• Jessica Poggioli

Emotional Regulation: *Start Here

I’ve always told my daughter that some people have big feelings and some people have small feelings and that hers just tend to be a little larger than most.  She likes hearing this because it makes her feel special. I like telling her this because it stops me from losing my mind when she’s throwing herself on the floor howling from the disappointment of a cancelled playdate or when she’s screaming and dancing on the bed from the joy of going to see LEGO 2.  

I don’t really think her feelings are any bigger than those of the average kid but I do think that we need to keep working on her emotional regulation skills.  Being able to regulate emotions means being able to stop big feelings from causing a complete meltdown.  This means different things at different ages, of course, because while it’s okay for a baby to scream and cry when she can’t reach her favorite toy, it’s not okay for a 40-something to have a tantrum in the store that’s run out of his favorite ice cream flavor.  While it’s perfectly normal and expected for children to experience strong feelings such as anger, sadness, fear, excitement, disappointment, and joy, developing the skill of emotional regulation helps children feel their feelings, learn from them, and move on.  

Emotional regulation is one of many executive functions or complex skills that we develop to achieve our goals and succeed in life.  Learning to experience our feelings but prevent them from hijacking our thoughts and our behaviors is an essential skill that we need to succeed in social situations, in school, and later in work.  Functioning in these situations is more complicated and difficult when we’re flooded by intense feelings.

Emotional regulation issues often go hand in hand with other EF struggles such as working memory, sustained attention, and problem solving.   For some children, emotional regulation is their biggest issue. Their emotions are just too big, and when sadness, anger, fear, or even joy takes over, all of their other EF skills break down.  A child who is flooded with emotions can’t keep it together to demonstrate solid attention, working memory, or impulse control. This is not the same as a psychiatric illness such as depression or anxiety.  It means that in the very short term, an otherwise emotionally healthy kid isn’t able to recover from disappointment or other big feelings the same way that other kids can. For kids with ADHD or other EF issues focusing, organizing, working memory, and problem-solving are the biggest issues.These things can be very taxing because of the additional load placed on their brains. Their emotional regulation may become challenged and they then become flooded when concentrating gets too intense. In order to help any child who is struggling with executive function issues, we can start by helping them with their emotional regulation.  The easiest way to begin regulating emotions is through breathing. Just taking a few slow, focused breaths starts to make kids (and adults) feel tranquil and calm, and helps our emotions become more manageable. Slowing down our breathing doesn’t just make us feel calmer, it clears our mind and sharpens our focus.  When we teach kids the simple act of taking some slow, regular breaths to use when they’re emotionally flooded or cognitively stressed, there’s a great chance it will increase their emotional regulation.  And an emotionally regulated kid is that much more prepared to tackle other the other executive function challenges that school and life might throw their way. Teaching children these skills is much easier when it’s enjoyable for them, so don’t forget to make it fun!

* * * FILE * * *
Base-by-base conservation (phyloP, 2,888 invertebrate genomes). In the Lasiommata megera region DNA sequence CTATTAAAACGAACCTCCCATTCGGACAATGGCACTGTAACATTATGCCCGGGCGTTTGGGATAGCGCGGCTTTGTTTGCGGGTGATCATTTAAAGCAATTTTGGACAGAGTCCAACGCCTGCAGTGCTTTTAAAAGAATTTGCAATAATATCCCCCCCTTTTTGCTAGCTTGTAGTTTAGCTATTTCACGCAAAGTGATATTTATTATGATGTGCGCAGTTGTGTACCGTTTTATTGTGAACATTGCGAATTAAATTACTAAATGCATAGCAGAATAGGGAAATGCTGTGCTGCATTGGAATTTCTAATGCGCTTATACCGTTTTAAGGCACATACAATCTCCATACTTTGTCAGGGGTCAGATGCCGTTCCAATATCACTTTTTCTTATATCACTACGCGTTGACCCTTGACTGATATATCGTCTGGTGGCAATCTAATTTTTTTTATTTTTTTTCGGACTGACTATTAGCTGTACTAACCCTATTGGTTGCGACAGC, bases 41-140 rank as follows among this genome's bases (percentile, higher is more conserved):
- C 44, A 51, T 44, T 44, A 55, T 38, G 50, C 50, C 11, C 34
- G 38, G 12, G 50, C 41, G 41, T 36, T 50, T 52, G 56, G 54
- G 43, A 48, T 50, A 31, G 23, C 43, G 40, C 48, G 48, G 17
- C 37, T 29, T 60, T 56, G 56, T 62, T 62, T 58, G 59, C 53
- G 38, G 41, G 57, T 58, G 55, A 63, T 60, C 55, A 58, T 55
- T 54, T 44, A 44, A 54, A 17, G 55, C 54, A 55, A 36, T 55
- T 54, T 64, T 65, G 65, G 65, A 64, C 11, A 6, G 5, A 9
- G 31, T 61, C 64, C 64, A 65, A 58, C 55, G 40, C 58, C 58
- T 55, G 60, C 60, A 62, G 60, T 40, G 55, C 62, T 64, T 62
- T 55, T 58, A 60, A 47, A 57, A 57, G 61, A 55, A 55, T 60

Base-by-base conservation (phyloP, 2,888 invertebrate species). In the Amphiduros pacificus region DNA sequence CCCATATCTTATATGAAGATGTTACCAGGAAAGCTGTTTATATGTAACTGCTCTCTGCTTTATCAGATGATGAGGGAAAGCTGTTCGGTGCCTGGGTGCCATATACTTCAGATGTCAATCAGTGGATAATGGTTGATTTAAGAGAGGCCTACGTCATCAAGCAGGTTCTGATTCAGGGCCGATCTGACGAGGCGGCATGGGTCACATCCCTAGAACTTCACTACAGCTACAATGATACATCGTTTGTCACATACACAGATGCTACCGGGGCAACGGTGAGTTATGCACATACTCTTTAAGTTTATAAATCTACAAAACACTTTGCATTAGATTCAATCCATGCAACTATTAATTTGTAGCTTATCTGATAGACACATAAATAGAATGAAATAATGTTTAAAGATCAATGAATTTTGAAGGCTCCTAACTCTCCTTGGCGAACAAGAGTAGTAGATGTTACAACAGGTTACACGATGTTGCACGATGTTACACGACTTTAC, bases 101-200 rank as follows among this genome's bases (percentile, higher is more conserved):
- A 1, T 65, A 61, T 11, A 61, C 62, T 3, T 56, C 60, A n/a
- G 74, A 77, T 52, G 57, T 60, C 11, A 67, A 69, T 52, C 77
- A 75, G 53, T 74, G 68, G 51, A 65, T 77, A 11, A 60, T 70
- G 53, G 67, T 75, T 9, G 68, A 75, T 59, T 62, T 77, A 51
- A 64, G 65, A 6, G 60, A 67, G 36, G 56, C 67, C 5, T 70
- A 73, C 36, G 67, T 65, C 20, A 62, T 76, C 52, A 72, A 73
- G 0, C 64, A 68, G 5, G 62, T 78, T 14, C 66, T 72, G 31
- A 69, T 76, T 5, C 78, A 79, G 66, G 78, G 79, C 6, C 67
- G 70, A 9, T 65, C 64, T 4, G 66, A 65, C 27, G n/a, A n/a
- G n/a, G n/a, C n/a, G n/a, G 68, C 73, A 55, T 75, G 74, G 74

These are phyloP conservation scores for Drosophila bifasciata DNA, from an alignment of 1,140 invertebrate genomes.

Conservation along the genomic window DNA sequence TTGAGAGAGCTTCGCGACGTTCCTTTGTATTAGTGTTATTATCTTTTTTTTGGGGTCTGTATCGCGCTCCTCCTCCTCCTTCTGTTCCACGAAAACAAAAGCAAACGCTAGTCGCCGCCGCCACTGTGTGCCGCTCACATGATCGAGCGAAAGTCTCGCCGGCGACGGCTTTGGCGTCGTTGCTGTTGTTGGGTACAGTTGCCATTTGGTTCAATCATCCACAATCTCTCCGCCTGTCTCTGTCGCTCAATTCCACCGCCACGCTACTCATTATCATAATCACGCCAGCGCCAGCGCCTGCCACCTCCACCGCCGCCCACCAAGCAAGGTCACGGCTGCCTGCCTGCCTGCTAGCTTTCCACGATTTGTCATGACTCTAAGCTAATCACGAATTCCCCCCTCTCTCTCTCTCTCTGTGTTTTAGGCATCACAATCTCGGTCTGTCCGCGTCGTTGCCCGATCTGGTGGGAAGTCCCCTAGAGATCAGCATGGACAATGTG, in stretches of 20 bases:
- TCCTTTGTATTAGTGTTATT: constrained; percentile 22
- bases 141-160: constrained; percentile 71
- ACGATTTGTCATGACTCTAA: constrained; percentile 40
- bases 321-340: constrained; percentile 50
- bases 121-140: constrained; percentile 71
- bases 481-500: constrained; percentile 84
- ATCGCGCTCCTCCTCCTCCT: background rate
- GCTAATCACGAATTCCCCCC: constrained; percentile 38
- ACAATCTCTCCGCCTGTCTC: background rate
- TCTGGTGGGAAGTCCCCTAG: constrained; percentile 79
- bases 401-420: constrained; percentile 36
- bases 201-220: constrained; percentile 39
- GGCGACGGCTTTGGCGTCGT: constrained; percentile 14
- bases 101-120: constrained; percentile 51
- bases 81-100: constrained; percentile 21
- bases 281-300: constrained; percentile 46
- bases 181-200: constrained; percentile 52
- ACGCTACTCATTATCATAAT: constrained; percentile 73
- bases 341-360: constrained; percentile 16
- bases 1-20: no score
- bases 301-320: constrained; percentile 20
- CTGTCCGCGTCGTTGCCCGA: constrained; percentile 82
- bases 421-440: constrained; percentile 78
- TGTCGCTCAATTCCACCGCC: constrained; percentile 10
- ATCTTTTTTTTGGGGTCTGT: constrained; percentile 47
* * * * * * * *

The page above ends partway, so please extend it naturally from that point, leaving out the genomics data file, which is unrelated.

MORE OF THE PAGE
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Jessica Poggioli, Psy.D.


Waldwick, NJ 07463 & Warwick, NY 10990

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